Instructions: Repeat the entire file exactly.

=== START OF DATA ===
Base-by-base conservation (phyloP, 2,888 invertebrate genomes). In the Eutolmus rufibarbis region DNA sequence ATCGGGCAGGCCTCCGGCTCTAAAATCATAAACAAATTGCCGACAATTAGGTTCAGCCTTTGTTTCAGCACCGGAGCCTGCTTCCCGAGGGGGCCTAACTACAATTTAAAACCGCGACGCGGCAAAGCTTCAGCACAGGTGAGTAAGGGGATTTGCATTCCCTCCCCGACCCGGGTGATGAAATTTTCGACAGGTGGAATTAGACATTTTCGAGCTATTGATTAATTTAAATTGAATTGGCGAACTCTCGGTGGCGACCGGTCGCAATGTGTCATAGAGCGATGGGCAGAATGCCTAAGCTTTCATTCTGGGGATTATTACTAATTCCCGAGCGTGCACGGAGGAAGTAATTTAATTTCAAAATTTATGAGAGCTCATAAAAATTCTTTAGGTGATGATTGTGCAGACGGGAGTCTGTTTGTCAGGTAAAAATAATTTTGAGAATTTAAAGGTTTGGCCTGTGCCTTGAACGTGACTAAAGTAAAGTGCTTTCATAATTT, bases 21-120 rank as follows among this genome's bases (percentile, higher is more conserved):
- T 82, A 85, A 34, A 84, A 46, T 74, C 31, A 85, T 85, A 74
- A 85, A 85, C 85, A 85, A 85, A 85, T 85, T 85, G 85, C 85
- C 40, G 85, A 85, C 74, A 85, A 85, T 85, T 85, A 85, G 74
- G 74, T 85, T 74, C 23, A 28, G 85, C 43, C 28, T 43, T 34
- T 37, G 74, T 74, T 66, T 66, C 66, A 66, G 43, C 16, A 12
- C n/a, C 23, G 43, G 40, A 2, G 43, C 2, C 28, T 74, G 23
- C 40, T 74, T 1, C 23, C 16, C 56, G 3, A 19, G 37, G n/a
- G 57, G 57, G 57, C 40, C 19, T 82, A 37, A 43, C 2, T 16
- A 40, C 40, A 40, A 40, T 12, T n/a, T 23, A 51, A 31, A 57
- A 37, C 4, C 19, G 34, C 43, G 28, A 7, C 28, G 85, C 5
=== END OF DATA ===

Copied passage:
Base-by-base conservation (phyloP, 2,888 invertebrate genomes). In the Eutolmus rufibarbis region DNA sequence ATCGGGCAGGCCTCCGGCTCTAAAATCATAAACAAATTGCCGACAATTAGGTTCAGCCTTTGTTTCAGCACCGGAGCCTGCTTCCCGAGGGGGCCTAACTACAATTTAAAACCGCGACGCGGCAAAGCTTCAGCACAGGTGAGTAAGGGGATTTGCATTCCCTCCCCGACCCGGGTGATGAAATTTTCGACAGGTGGAATTAGACATTTTCGAGCTATTGATTAATTTAAATTGAATTGGCGAACTCTCGGTGGCGACCGGTCGCAATGTGTCATAGAGCGATGGGCAGAATGCCTAAGCTTTCATTCTGGGGATTATTACTAATTCCCGAGCGTGCACGGAGGAAGTAATTTAATTTCAAAATTTATGAGAGCTCATAAAAATTCTTTAGGTGATGATTGTGCAGACGGGAGTCTGTTTGTCAGGTAAAAATAATTTTGAGAATTTAAAGGTTTGGCCTGTGCCTTGAACGTGACTAAAGTAAAGTGCTTTCATAATTT, bases 21-120 rank as follows among this genome's bases (percentile, higher is more conserved):
- T 82, A 85, A 34, A 84, A 46, T 74, C 31, A 85, T 85, A 74
- A 85, A 85, C 85, A 85, A 85, A 85, T 85, T 85, G 85, C 85
- C 40, G 85, A 85, C 74, A 85, A 85, T 85, T 85, A 85, G 74
- G 74, T 85, T 74, C 23, A 28, G 85, C 43, C 28, T 43, T 34
- T 37, G 74, T 74, T 66, T 66, C 66, A 66, G 43, C 16, A 12
- C n/a, C 23, G 43, G 40, A 2, G 43, C 2, C 28, T 74, G 23
- C 40, T 74, T 1, C 23, C 16, C 56, G 3, A 19, G 37, G n/a
- G 57, G 57, G 57, C 40, C 19, T 82, A 37, A 43, C 2, T 16
- A 40, C 40, A 40, A 40, T 12, T n/a, T 23, A 51, A 31, A 57
- A 37, C 4, C 19, G 34, C 43, G 28, A 7, C 28, G 85, C 5